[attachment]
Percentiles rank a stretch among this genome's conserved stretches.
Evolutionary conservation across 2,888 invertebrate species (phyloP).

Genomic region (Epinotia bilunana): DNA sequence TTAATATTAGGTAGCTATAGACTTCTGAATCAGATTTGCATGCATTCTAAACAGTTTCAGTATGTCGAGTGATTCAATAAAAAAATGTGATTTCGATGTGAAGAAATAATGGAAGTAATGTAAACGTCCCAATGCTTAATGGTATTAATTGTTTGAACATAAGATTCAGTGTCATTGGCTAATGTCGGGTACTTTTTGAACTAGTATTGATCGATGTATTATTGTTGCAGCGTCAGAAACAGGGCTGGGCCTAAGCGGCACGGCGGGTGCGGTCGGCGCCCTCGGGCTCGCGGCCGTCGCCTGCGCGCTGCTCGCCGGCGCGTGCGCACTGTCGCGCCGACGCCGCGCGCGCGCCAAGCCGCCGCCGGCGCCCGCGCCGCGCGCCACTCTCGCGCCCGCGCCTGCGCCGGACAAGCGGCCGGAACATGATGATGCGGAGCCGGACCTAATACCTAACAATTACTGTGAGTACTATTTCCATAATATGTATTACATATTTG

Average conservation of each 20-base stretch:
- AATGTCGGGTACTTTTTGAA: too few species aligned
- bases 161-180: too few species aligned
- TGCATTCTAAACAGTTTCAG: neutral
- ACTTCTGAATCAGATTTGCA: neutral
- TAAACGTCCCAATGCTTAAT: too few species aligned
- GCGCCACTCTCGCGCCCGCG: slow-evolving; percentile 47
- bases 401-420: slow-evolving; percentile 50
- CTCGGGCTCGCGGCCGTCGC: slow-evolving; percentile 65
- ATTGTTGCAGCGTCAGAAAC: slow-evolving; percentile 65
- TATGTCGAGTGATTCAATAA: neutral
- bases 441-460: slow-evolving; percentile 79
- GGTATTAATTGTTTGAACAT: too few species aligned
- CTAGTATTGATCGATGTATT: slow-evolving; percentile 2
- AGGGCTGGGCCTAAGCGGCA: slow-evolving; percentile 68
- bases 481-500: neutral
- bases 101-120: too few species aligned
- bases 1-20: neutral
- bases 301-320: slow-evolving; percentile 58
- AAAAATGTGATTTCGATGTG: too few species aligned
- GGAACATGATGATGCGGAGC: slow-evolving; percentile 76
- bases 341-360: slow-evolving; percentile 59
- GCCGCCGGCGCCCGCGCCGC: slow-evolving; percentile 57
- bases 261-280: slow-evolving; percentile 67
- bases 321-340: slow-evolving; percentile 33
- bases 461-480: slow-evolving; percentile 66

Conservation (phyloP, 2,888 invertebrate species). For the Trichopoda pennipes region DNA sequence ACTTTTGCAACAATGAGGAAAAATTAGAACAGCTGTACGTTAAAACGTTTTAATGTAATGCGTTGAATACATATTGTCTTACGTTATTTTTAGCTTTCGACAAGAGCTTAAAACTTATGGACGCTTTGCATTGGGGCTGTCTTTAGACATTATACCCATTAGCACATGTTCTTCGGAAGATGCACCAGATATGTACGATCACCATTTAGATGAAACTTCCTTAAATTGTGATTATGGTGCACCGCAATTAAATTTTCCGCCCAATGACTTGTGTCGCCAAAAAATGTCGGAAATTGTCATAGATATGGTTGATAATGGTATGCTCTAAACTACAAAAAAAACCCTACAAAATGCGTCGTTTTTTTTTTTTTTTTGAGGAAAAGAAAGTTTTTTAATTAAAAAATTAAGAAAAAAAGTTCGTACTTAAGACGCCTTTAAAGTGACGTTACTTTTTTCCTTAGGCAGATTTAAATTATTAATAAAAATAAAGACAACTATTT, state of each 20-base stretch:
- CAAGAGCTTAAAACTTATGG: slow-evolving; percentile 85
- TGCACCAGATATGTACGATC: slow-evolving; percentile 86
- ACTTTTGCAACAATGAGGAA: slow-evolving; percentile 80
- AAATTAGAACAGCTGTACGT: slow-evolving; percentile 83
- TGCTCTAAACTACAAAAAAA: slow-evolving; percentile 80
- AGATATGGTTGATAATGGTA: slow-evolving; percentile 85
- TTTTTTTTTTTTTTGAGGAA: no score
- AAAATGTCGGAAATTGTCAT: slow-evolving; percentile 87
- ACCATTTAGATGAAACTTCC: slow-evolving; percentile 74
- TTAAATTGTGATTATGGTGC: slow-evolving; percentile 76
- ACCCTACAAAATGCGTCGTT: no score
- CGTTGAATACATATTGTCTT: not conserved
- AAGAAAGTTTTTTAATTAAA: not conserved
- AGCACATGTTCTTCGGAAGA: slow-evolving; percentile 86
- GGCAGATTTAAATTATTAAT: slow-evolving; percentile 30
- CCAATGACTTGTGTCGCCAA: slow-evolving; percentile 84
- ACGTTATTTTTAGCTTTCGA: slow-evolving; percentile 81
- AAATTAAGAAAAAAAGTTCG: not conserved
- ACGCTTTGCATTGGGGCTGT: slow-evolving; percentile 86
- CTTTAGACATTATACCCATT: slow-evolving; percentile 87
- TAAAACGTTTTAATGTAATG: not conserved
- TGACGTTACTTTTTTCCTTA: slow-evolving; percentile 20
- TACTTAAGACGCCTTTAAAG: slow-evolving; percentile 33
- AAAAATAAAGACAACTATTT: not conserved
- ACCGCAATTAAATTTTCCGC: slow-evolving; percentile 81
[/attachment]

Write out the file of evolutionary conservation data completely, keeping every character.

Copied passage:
Percentiles rank a stretch among this genome's conserved stretches.
Evolutionary conservation across 2,888 invertebrate species (phyloP).

Genomic region (Epinotia bilunana): DNA sequence TTAATATTAGGTAGCTATAGACTTCTGAATCAGATTTGCATGCATTCTAAACAGTTTCAGTATGTCGAGTGATTCAATAAAAAAATGTGATTTCGATGTGAAGAAATAATGGAAGTAATGTAAACGTCCCAATGCTTAATGGTATTAATTGTTTGAACATAAGATTCAGTGTCATTGGCTAATGTCGGGTACTTTTTGAACTAGTATTGATCGATGTATTATTGTTGCAGCGTCAGAAACAGGGCTGGGCCTAAGCGGCACGGCGGGTGCGGTCGGCGCCCTCGGGCTCGCGGCCGTCGCCTGCGCGCTGCTCGCCGGCGCGTGCGCACTGTCGCGCCGACGCCGCGCGCGCGCCAAGCCGCCGCCGGCGCCCGCGCCGCGCGCCACTCTCGCGCCCGCGCCTGCGCCGGACAAGCGGCCGGAACATGATGATGCGGAGCCGGACCTAATACCTAACAATTACTGTGAGTACTATTTCCATAATATGTATTACATATTTG

Average conservation of each 20-base stretch:
- AATGTCGGGTACTTTTTGAA: too few species aligned
- bases 161-180: too few species aligned
- TGCATTCTAAACAGTTTCAG: neutral
- ACTTCTGAATCAGATTTGCA: neutral
- TAAACGTCCCAATGCTTAAT: too few species aligned
- GCGCCACTCTCGCGCCCGCG: slow-evolving; percentile 47
- bases 401-420: slow-evolving; percentile 50
- CTCGGGCTCGCGGCCGTCGC: slow-evolving; percentile 65
- ATTGTTGCAGCGTCAGAAAC: slow-evolving; percentile 65
- TATGTCGAGTGATTCAATAA: neutral
- bases 441-460: slow-evolving; percentile 79
- GGTATTAATTGTTTGAACAT: too few species aligned
- CTAGTATTGATCGATGTATT: slow-evolving; percentile 2
- AGGGCTGGGCCTAAGCGGCA: slow-evolving; percentile 68
- bases 481-500: neutral
- bases 101-120: too few species aligned
- bases 1-20: neutral
- bases 301-320: slow-evolving; percentile 58
- AAAAATGTGATTTCGATGTG: too few species aligned
- GGAACATGATGATGCGGAGC: slow-evolving; percentile 76
- bases 341-360: slow-evolving; percentile 59
- GCCGCCGGCGCCCGCGCCGC: slow-evolving; percentile 57
- bases 261-280: slow-evolving; percentile 67
- bases 321-340: slow-evolving; percentile 33
- bases 461-480: slow-evolving; percentile 66

Conservation (phyloP, 2,888 invertebrate species). For the Trichopoda pennipes region DNA sequence ACTTTTGCAACAATGAGGAAAAATTAGAACAGCTGTACGTTAAAACGTTTTAATGTAATGCGTTGAATACATATTGTCTTACGTTATTTTTAGCTTTCGACAAGAGCTTAAAACTTATGGACGCTTTGCATTGGGGCTGTCTTTAGACATTATACCCATTAGCACATGTTCTTCGGAAGATGCACCAGATATGTACGATCACCATTTAGATGAAACTTCCTTAAATTGTGATTATGGTGCACCGCAATTAAATTTTCCGCCCAATGACTTGTGTCGCCAAAAAATGTCGGAAATTGTCATAGATATGGTTGATAATGGTATGCTCTAAACTACAAAAAAAACCCTACAAAATGCGTCGTTTTTTTTTTTTTTTTGAGGAAAAGAAAGTTTTTTAATTAAAAAATTAAGAAAAAAAGTTCGTACTTAAGACGCCTTTAAAGTGACGTTACTTTTTTCCTTAGGCAGATTTAAATTATTAATAAAAATAAAGACAACTATTT, state of each 20-base stretch:
- CAAGAGCTTAAAACTTATGG: slow-evolving; percentile 85
- TGCACCAGATATGTACGATC: slow-evolving; percentile 86
- ACTTTTGCAACAATGAGGAA: slow-evolving; percentile 80
- AAATTAGAACAGCTGTACGT: slow-evolving; percentile 83
- TGCTCTAAACTACAAAAAAA: slow-evolving; percentile 80
- AGATATGGTTGATAATGGTA: slow-evolving; percentile 85
- TTTTTTTTTTTTTTGAGGAA: no score
- AAAATGTCGGAAATTGTCAT: slow-evolving; percentile 87
- ACCATTTAGATGAAACTTCC: slow-evolving; percentile 74
- TTAAATTGTGATTATGGTGC: slow-evolving; percentile 76
- ACCCTACAAAATGCGTCGTT: no score
- CGTTGAATACATATTGTCTT: not conserved
- AAGAAAGTTTTTTAATTAAA: not conserved
- AGCACATGTTCTTCGGAAGA: slow-evolving; percentile 86
- GGCAGATTTAAATTATTAAT: slow-evolving; percentile 30
- CCAATGACTTGTGTCGCCAA: slow-evolving; percentile 84
- ACGTTATTTTTAGCTTTCGA: slow-evolving; percentile 81
- AAATTAAGAAAAAAAGTTCG: not conserved
- ACGCTTTGCATTGGGGCTGT: slow-evolving; percentile 86
- CTTTAGACATTATACCCATT: slow-evolving; percentile 87
- TAAAACGTTTTAATGTAATG: not conserved
- TGACGTTACTTTTTTCCTTA: slow-evolving; percentile 20
- TACTTAAGACGCCTTTAAAG: slow-evolving; percentile 33
- AAAAATAAAGACAACTATTT: not conserved
- ACCGCAATTAAATTTTCCGC: slow-evolving; percentile 81